The pericellular matrix (PCM), a thin coating surrounding nearly all mammalian cells, plays a critical role in many cell-surface phenomena. In osteocytes, the PCM is believed to control both "outside-in" (mechanosensing) and "inside-out" (signaling molecule transport) processes. However, the osteocytic PCM is challenging to study in situ because it is thin (∼100 nm) and enclosed in mineralized matrix. To this end, we recently developed a novel tracer velocimetry approach that combined fluorescence recovery after photobleaching (FRAP) imaging with hydrodynamic modeling to quantify the osteocytic PCM in young murine bone. In this study, we applied the technique to older mice expressing or deficient for perlecan/HSPG2, a large heparan-sulfate proteoglycan normally secreted in osteocytic PCM. The objectives were (1) to characterize transport within an altered PCM; (2) to test the sensitivity of our approach in detecting the PCM alterations; and (3) to dissect the roles of the PCM in osteocyte mechanosensing. We found that: (1) solute transport increases in the perlecan-deficient (hypomorphic [Hypo]) mice compared with control mice; (2) PCM fiber density decreases with aging and perlecan deficiency; (3) osteocytes in the Hypo bones are predicted to experience higher shear stress (+34%), but decreased fluid drag force (-35%) under 3-N peak tibial loading; and (4) when subjected to tibial loading in a preliminary in vivo experiment, the Hypo mice did not respond to the anabolic stimuli as the CTL mice did. These findings support the hypothesis that the PCM fibers act as osteocyte's sensing antennae, regulating load-induced cellular stimulations and thus bone's sensitivity and in vivo bone adaptation. If this hypothesis is further confirmed, osteocytic PCM could be new targets to develop osteoporosis treatments by modulating bone's intrinsic sensitivity to mechanical loading and be used to design patient-specific exercise regimens to promote bone formation.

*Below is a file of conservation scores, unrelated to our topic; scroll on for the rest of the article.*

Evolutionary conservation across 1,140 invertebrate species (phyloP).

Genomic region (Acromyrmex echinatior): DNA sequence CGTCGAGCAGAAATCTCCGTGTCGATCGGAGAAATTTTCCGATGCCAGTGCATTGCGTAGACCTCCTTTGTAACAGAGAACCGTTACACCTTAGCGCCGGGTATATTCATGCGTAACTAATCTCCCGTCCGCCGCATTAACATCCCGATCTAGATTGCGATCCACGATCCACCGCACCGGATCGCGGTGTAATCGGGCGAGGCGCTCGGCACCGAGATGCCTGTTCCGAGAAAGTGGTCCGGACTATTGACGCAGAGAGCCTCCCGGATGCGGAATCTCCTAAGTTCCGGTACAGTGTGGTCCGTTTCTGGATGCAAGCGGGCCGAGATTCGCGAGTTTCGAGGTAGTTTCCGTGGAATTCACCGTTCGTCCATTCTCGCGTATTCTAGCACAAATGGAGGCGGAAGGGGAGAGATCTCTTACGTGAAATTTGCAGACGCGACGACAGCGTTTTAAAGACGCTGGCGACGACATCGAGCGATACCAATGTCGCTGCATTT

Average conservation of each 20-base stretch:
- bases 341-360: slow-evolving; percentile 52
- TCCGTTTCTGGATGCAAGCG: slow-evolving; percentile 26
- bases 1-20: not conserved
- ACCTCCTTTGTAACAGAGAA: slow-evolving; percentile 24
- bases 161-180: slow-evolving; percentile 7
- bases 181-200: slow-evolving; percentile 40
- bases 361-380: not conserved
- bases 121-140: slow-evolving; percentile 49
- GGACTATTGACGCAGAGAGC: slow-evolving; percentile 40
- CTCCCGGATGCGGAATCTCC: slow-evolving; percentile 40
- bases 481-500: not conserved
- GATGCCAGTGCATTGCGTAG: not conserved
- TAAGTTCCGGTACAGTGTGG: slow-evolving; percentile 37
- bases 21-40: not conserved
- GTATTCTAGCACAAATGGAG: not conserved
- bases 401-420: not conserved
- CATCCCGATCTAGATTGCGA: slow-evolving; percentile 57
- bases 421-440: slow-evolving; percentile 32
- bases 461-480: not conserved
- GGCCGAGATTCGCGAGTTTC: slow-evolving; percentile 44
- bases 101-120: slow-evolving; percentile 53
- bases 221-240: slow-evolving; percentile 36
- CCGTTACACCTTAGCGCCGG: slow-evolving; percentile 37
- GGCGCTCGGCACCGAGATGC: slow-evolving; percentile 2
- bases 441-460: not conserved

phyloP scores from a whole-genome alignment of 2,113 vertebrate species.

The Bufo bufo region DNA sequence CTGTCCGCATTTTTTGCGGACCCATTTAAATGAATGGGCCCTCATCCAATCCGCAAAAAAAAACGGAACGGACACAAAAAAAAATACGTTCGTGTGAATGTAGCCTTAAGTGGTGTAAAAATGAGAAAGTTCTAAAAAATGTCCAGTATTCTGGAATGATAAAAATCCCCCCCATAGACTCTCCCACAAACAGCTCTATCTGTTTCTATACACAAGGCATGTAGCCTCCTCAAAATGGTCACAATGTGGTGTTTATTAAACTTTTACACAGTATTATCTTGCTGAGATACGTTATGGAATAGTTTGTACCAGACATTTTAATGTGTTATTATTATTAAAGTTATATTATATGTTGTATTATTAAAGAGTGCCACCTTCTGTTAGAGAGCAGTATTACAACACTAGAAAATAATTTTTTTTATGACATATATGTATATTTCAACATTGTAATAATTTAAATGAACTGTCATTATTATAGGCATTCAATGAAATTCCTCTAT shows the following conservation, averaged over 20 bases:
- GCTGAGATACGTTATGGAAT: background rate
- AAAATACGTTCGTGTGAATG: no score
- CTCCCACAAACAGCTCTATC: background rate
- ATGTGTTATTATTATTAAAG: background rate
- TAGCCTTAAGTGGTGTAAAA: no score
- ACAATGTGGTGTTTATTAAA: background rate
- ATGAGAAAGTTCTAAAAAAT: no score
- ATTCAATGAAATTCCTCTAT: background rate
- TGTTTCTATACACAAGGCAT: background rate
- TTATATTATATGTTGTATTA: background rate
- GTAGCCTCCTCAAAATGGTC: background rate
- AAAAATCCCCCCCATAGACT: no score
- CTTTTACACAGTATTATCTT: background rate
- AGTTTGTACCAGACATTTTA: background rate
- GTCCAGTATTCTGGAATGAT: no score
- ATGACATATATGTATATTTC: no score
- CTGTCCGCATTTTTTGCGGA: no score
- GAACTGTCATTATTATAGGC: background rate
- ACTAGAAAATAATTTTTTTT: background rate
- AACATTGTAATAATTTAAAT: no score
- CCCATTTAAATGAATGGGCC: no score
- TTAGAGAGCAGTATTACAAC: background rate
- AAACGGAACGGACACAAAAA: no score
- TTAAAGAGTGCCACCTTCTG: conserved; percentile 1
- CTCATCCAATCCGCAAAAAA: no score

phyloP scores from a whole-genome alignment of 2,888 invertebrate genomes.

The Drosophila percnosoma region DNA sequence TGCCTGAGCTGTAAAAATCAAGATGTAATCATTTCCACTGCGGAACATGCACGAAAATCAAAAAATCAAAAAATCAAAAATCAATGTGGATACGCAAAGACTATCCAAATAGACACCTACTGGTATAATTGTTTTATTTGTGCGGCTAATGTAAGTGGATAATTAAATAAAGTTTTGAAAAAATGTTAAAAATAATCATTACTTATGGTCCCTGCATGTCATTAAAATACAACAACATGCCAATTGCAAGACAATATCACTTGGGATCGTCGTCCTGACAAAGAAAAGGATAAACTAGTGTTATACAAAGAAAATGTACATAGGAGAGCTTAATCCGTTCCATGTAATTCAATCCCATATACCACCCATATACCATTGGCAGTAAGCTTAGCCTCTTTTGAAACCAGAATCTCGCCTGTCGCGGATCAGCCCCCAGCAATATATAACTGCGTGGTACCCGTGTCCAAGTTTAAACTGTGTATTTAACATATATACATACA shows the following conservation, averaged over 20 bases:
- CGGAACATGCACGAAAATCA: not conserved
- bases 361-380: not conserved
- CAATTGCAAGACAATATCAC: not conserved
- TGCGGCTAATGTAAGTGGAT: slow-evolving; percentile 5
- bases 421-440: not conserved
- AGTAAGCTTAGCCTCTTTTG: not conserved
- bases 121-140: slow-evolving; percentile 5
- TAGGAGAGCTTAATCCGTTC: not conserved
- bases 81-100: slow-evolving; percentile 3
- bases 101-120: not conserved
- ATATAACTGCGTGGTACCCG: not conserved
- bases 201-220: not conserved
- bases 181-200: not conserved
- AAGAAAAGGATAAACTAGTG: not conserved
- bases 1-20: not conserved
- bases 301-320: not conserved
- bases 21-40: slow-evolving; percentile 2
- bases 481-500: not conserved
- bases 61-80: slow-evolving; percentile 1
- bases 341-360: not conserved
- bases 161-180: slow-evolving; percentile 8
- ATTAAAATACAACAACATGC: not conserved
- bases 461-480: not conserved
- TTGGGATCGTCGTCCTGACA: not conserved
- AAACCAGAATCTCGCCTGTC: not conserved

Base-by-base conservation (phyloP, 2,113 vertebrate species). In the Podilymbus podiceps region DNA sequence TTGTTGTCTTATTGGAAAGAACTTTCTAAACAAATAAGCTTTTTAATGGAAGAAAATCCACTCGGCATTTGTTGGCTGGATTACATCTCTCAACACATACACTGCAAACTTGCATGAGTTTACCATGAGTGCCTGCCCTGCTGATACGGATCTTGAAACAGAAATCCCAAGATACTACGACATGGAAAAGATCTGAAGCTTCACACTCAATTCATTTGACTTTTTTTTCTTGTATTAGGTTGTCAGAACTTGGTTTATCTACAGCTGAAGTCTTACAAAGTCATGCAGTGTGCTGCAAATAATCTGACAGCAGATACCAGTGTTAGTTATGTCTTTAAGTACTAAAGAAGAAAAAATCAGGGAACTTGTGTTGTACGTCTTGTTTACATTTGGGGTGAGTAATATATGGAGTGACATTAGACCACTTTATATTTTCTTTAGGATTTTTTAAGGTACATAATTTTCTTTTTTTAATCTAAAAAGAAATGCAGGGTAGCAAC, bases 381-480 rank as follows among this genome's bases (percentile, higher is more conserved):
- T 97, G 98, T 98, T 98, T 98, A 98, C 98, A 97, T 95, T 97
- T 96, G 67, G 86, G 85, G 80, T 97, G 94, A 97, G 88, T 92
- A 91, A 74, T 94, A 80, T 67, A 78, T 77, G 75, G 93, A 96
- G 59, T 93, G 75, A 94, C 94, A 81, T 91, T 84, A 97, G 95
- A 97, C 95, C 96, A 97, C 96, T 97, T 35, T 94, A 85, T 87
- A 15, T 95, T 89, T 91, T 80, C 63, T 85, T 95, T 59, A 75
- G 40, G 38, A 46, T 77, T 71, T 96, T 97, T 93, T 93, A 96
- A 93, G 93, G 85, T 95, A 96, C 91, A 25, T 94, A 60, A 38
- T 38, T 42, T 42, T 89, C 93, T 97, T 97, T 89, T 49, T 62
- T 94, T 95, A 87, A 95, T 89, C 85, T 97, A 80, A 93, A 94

All Science Journal Classification (ASJC) codes
- Endocrinology, Diabetes and Metabolism
- Orthopedics and Sports Medicine